Like athletes whose performances are the result of con-
certed e√orts of many people working away from the bright
lights, this book is the product of a multitude of individuals
who have provided assistance at various points throughout
its development. My initial interest in Cuba was fostered by Nelson Valdés
at the University of New Mexico, who provided my first opportunity to
visit Havana. The Anthropology Department and the Latin American and
Iberian Institute at the University of New Mexico provided my initial
support for beginning to understand sport as a social phenomenon. Two
individuals in particular stood out: Karl Schwerin—for his willingness to
give a doctoral student su≈cient space to take risks into the unknown, as
there was no one in the anthropology department with expertise on Cuba
nor was there anyone known to any of us with expertise on sport; and
Keith Basso—for his initial suggestion for doing an ethnography of base-
ball and his subsequent conversations on the art of pitching. Rob Lavenda
brought me briefly to St. Cloud State University, where he provided the
creative space for starting the initial draft of this book. A postdoctoral
fellowship at the School of Anthropological Studies at the Queen’s Uni-
versity of Belfast was central to this book’s formation. The School pro-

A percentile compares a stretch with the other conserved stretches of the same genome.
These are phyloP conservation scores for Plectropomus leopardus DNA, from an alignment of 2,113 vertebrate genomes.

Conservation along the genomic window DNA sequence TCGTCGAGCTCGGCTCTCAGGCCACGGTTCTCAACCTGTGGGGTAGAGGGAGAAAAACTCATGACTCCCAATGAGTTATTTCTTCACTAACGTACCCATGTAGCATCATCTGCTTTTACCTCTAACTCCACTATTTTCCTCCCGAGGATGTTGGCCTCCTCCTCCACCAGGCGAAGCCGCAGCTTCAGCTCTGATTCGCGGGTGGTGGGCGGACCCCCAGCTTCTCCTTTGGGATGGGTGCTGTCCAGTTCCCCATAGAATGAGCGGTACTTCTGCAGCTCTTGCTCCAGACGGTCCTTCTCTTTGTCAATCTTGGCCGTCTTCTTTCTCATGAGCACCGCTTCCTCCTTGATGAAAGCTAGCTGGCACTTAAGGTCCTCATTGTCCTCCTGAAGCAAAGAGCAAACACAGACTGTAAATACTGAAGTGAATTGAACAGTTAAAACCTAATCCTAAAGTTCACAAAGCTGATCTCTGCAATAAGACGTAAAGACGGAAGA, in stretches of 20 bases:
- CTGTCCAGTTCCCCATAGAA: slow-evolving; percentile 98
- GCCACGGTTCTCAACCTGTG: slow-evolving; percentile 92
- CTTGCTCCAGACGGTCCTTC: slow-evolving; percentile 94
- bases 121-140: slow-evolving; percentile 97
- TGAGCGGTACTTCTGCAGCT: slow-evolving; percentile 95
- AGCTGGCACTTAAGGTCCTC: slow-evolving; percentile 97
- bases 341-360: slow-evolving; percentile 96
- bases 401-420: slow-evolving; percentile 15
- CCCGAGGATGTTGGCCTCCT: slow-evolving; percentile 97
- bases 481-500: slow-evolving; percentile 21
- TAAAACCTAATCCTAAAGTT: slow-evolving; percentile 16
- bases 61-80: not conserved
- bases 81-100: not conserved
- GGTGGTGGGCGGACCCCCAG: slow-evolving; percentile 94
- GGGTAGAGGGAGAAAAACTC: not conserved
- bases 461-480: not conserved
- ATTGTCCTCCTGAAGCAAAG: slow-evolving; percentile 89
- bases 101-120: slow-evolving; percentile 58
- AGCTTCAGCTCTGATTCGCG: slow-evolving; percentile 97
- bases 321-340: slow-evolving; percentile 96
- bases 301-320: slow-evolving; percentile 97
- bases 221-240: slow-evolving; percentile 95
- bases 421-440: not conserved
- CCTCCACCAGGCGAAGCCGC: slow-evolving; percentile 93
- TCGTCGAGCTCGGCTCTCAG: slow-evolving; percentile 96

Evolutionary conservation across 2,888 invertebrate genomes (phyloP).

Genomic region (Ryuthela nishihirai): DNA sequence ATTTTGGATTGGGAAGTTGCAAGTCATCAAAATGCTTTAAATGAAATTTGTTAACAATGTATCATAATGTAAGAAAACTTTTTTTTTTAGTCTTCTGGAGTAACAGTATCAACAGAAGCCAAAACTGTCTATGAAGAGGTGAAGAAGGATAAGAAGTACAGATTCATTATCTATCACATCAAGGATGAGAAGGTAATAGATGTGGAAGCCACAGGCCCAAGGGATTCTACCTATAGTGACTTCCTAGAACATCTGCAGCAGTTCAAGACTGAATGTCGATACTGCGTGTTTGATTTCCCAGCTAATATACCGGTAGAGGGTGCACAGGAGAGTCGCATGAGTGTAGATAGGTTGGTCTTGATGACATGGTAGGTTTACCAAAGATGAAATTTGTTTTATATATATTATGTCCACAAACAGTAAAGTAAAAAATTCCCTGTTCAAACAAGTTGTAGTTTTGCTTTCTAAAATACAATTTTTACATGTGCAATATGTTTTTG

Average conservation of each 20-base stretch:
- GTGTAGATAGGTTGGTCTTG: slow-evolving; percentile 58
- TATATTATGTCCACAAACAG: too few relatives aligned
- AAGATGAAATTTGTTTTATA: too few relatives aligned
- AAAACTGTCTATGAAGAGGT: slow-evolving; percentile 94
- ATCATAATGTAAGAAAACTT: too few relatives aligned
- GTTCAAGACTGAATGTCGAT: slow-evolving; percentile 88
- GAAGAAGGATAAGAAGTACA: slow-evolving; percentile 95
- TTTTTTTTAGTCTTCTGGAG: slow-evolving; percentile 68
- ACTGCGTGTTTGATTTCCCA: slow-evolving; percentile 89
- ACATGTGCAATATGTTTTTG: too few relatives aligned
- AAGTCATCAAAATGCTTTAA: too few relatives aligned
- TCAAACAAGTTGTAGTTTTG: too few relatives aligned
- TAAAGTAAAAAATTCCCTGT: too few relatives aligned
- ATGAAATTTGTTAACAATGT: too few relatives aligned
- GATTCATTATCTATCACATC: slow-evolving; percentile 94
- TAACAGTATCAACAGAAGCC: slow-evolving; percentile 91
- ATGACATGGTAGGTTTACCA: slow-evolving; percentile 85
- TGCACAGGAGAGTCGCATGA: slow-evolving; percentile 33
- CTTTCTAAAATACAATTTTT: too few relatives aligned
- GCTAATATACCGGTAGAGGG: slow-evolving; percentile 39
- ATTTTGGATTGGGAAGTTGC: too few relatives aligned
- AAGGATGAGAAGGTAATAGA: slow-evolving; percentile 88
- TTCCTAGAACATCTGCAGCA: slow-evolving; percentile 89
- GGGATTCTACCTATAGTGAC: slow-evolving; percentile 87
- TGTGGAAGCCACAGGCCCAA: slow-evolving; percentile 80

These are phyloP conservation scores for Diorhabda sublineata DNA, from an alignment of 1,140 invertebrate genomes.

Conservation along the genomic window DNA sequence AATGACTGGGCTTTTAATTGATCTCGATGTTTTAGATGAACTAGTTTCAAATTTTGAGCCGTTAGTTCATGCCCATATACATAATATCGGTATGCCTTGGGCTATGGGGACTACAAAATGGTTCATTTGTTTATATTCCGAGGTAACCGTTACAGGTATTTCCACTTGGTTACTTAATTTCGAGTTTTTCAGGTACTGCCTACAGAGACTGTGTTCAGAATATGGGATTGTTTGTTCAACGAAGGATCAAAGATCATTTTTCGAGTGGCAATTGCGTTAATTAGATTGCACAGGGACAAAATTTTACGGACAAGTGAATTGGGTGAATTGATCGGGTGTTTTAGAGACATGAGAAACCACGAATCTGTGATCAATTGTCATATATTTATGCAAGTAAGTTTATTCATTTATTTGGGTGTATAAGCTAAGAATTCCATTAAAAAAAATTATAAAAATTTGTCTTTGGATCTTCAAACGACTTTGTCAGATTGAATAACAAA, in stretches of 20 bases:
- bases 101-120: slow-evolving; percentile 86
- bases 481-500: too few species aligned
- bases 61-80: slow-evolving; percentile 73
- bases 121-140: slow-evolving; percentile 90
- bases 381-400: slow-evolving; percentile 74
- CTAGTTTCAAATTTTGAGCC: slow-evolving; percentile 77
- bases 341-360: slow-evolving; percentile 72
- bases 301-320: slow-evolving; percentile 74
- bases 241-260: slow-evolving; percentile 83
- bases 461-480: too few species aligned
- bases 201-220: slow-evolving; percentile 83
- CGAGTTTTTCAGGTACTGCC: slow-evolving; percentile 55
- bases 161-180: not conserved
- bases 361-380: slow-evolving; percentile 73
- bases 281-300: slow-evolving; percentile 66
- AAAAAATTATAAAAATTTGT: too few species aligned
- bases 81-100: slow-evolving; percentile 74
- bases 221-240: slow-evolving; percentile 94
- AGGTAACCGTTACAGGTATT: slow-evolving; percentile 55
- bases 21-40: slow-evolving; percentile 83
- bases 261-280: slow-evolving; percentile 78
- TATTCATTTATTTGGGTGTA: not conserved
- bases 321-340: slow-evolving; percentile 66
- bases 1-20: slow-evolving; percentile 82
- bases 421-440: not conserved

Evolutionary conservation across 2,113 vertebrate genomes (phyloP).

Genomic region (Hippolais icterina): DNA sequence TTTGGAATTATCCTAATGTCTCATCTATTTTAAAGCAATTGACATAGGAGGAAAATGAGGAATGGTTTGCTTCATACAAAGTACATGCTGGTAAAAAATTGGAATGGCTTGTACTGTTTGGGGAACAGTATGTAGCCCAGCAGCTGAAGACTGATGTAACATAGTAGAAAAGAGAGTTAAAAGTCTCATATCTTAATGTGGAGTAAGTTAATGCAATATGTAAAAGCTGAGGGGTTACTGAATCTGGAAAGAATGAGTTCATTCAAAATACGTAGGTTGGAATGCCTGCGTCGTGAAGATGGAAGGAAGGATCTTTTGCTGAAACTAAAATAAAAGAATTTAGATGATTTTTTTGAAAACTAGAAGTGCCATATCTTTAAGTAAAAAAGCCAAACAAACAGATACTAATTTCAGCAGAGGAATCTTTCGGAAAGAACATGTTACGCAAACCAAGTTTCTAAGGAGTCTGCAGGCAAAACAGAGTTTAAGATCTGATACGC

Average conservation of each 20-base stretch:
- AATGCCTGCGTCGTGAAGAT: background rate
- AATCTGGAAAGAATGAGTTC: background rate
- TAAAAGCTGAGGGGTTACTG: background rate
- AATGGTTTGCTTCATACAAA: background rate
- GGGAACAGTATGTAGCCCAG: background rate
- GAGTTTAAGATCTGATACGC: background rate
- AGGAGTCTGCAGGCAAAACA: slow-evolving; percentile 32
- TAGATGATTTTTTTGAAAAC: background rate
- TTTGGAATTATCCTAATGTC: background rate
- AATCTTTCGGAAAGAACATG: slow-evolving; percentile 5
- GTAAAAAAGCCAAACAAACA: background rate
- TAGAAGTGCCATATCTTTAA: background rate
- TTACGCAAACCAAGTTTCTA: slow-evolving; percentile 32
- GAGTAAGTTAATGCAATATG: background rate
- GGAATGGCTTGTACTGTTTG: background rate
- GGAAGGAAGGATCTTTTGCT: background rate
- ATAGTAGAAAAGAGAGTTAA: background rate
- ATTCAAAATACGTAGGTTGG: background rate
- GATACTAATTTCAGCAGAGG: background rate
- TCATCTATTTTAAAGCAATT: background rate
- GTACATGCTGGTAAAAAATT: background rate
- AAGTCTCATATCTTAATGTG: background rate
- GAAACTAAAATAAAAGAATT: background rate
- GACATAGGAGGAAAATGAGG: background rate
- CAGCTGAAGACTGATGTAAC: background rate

vided the necessary space and environment to reformulate and develop
ideas further. Hastings Donnan, Tom Wilson, and Tracey Heatherington,
in particular, all commented and provided invaluable advice on drafts of
various earlier sections. A stint at the University of Wales, Newport, prior
to my arrival at the University of Brighton also allowed time for refor-
mulating certain aspects of the book. In Brighton, I found an environ-
ment that provided su≈cient space and support to finalize this book. The
librarians at all of the above institutions, especially Martin Edwards in
Newport, were extremely helpful and patient in obtaining what must have
seemed to them to be obscure and somewhat bizarre publications. There
are many others who have provided timely advice and support, but those
who stand out in my memory include Paul Ryer, Laurie Frederik, Nancy
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